The Largest Trees In California

Written by Nilani Thiyagarajah
Updated: December 13, 2022
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Trees are very interesting organisms. Did you know that they keep growing until the day they die? They stop adding height, but they continue to add girth and have new branches grow. When you’re in the presence of a huge tree, you almost feel a sense of majesty.

California is a state known for extremely tall trees, with its forests of giant sequoias and redwoods. But there are a few trees that stand out among the rest. These trees, while extremely tall, aren’t necessarily the tallest trees in the world but the ones that have the highest amount of volume in their trunks. Of course, height is also a factor, though!

Read on to learn about the largest trees in California!


Hyperion Tree

At 381 feet tall, Hyperion is the tallest tree not only in California but in the world.

©Stephen Moehle/

Volume (cubic feet)Height (feet)Width (feet)

Hyperion is only 700 or 800 years old, making it far from one of the oldest trees. However, it is the tallest, not only in California but also in the United States and in the entire world! This monumental tree has lived through many wildfires and may have been taken down by loggers if they decided to go a little bit further into the forest.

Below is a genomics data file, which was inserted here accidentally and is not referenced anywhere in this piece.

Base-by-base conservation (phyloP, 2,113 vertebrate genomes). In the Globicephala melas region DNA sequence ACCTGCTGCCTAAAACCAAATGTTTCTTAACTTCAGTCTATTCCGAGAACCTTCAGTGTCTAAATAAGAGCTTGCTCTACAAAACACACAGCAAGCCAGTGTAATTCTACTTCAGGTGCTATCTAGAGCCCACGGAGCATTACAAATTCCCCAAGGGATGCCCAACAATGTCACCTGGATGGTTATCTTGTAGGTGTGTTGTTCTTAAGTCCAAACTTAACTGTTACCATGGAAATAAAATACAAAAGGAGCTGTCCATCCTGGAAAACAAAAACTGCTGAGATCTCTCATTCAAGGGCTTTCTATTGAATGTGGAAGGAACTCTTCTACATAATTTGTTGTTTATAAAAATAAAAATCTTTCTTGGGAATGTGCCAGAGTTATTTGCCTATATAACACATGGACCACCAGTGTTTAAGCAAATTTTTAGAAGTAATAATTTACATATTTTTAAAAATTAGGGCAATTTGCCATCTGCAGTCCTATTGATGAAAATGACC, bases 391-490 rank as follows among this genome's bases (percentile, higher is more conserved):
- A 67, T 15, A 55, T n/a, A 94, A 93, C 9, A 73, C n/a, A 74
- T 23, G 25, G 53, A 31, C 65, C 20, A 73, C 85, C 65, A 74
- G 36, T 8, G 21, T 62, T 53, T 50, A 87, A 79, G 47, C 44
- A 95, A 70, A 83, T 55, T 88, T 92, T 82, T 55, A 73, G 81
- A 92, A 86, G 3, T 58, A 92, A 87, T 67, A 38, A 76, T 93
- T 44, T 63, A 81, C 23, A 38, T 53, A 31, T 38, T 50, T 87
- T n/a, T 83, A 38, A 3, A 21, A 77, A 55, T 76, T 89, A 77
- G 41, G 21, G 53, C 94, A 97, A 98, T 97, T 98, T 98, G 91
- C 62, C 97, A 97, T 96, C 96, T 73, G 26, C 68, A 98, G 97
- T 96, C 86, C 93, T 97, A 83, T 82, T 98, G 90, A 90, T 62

Hyperion is a coastal redwood that’s almost twice the height of the surrounding trees. Even though there are giant sequoias nearby, you can easily tell redwoods from these because they are taller and tend to grow closer to the coast.

You’ll need to do a little bit of legwork to see Hyperion in person because its location is unmarked. However, it is in Redwood National Park. If you do go see it, make sure to treat it with the respect it deserves.


Volume (cubic feet)Height (feet)Width (feet)

Helios is the second tallest tree in not only the Redwood National Park but also in California and the entire world. It’s also the sixth largest tree in Redwood National Park, with the largest measured crown in the park. Like Hyperion, the only tree that is taller, Helios is a coastal redwood.